Assisted dying bill rejected in U.K. Parliament

The right-to-die movement in the U.K. suffered a major setback Friday, with MPs in the House of Commons voting against a bill that would have allowed terminally patients to end their lives with the help of a physician.

Introduced into Parliament by Labour MP Rob Marris, the bill was defeated by a margin of 330 to 118 in a free vote, according to the BBC. British MPs last rejected a pro-assisted dying bill in 1997.

Over the last several months, advocates in the U.K. mounted a splashy campaign to change their country’s laws on assisted dying. The movement attracted high-profile endorsements from luminaries such as actor Patrick Stewart, physicist Stephen Hawking and the Archbishop of Canterbury.

According to a poll commissioned by the U.K. organization Dignity and Dying, 82 per cent of the British population agree that terminally ill patients facing immense suffering should have the right to die with the help of a doctor.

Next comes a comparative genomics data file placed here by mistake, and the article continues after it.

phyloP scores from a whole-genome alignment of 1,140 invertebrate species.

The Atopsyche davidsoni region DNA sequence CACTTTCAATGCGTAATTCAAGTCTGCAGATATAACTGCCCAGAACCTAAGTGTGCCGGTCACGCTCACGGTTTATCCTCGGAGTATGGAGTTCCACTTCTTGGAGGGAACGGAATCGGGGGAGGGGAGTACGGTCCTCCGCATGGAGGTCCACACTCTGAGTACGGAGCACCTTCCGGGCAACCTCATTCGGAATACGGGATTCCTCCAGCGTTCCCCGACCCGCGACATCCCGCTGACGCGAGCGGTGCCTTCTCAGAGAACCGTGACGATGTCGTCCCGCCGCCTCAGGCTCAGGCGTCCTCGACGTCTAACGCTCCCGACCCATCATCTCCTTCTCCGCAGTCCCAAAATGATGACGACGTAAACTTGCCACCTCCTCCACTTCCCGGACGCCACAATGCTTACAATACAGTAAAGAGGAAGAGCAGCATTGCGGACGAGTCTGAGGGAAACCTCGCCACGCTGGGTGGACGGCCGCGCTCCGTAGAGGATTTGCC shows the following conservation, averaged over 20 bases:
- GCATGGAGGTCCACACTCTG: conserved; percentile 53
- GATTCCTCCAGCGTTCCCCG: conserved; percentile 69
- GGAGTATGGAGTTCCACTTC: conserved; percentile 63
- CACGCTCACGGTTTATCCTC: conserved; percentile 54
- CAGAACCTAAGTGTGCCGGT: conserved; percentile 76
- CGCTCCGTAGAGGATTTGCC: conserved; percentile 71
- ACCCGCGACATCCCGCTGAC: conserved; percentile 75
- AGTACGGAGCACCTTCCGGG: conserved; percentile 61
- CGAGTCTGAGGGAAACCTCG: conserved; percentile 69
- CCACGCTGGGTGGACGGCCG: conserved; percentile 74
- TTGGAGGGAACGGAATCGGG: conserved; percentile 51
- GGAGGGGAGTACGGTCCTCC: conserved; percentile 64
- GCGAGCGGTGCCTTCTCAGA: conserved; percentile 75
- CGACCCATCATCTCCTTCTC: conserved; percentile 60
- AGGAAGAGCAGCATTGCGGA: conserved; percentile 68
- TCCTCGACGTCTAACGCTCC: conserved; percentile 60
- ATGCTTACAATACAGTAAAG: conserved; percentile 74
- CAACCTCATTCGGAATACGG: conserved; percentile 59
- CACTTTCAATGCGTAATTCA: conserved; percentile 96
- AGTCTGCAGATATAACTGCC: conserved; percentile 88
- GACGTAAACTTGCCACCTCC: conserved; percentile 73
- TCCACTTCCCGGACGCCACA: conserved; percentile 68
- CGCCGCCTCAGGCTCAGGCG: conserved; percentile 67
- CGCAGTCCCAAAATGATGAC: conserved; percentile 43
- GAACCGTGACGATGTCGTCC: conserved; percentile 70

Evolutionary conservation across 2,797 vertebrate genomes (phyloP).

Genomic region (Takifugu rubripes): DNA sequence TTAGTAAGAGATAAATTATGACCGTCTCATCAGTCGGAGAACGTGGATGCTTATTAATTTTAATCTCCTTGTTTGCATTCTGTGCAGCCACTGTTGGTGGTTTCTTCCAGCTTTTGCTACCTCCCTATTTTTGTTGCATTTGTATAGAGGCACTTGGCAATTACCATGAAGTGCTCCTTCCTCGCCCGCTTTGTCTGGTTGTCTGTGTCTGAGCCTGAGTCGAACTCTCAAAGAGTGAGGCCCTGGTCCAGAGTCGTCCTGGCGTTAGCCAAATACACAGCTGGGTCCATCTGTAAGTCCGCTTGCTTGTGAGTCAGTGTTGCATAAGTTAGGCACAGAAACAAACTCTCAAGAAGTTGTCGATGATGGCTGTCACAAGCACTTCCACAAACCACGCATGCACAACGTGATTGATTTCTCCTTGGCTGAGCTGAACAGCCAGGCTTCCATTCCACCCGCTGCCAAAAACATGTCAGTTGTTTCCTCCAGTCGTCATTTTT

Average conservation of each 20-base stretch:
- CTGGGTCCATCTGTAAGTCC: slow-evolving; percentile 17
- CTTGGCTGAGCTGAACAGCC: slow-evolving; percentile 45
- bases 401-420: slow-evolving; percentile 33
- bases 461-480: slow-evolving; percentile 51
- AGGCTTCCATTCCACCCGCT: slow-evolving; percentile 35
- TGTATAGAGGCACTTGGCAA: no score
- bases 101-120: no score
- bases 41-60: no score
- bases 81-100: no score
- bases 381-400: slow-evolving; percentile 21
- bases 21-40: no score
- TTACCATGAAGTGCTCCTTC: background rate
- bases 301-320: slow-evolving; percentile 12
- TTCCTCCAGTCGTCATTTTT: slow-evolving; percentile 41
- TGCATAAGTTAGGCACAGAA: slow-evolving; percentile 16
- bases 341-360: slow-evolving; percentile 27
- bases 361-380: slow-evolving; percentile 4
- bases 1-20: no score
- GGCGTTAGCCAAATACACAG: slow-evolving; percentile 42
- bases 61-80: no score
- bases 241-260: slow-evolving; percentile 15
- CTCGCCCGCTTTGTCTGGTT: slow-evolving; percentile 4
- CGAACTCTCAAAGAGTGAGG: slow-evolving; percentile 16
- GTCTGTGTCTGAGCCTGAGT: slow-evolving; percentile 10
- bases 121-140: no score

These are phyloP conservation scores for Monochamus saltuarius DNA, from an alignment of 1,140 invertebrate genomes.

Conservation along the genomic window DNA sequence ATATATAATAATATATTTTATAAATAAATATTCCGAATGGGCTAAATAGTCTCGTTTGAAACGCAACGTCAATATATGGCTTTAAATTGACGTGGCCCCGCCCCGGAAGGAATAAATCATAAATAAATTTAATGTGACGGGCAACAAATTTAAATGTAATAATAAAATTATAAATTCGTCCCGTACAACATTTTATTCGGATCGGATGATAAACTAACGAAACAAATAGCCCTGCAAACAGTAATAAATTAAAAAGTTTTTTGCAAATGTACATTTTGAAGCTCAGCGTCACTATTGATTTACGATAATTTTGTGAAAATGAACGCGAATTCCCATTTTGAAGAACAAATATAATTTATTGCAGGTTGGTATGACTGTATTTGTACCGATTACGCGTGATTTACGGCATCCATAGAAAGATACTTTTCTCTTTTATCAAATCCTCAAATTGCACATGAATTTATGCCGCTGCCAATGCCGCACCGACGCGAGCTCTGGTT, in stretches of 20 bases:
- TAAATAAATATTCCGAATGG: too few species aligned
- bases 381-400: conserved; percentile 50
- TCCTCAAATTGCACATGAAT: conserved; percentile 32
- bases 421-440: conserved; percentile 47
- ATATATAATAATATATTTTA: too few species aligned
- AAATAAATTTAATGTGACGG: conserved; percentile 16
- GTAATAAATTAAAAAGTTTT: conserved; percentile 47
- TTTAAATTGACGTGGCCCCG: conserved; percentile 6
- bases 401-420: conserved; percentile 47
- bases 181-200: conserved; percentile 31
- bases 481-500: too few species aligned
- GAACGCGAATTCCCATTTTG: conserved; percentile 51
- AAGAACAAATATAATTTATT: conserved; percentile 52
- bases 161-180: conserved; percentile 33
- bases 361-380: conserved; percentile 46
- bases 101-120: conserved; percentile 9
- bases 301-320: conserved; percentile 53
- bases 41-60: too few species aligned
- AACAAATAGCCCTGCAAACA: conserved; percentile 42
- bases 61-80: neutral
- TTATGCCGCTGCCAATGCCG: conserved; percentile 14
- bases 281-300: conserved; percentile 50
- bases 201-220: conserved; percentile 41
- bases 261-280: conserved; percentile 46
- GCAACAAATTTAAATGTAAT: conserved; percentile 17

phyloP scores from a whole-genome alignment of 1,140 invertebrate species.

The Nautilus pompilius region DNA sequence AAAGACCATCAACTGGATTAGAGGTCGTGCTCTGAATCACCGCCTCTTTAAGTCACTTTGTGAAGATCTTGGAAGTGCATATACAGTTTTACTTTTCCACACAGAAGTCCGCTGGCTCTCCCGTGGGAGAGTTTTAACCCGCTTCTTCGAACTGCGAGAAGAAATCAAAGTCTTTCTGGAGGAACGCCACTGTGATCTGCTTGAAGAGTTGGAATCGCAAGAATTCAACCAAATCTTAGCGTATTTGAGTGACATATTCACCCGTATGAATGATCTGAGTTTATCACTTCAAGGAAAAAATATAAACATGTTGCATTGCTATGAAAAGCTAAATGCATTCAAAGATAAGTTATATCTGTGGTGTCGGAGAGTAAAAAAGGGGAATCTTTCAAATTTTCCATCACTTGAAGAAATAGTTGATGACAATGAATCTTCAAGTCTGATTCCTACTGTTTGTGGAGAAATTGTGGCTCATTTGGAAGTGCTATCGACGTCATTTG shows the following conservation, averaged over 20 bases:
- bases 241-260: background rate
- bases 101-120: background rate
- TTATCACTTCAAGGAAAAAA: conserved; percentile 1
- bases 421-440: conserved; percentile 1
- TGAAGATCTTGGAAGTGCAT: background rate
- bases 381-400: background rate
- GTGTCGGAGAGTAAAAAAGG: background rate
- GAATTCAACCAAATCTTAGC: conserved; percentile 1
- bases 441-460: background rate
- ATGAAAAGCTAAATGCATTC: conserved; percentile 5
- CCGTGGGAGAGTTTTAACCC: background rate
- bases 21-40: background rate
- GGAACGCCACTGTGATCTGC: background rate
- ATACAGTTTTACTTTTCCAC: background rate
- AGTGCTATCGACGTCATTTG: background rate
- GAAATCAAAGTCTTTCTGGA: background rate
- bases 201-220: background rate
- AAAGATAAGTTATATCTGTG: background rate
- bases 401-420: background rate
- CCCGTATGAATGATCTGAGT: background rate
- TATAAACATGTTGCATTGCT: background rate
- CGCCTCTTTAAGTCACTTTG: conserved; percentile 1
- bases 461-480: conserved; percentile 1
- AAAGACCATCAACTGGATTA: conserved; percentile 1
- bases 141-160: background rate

“It’s great that we’ve had the first substantive debate in the House of Commons for almost twenty years," said Sarah Wootton, chief executive of Dignity in Dying, in a Friday statement. "This is an important first step in changing the law for terminally ill people. However the vote only goes to show just how ridiculously out of touch MPs are with the British public on the issue."

To learn more, read coverage about the assisted dying vote on the BBC’s website

Be the first to comment

Please check your e-mail for a link to activate your account.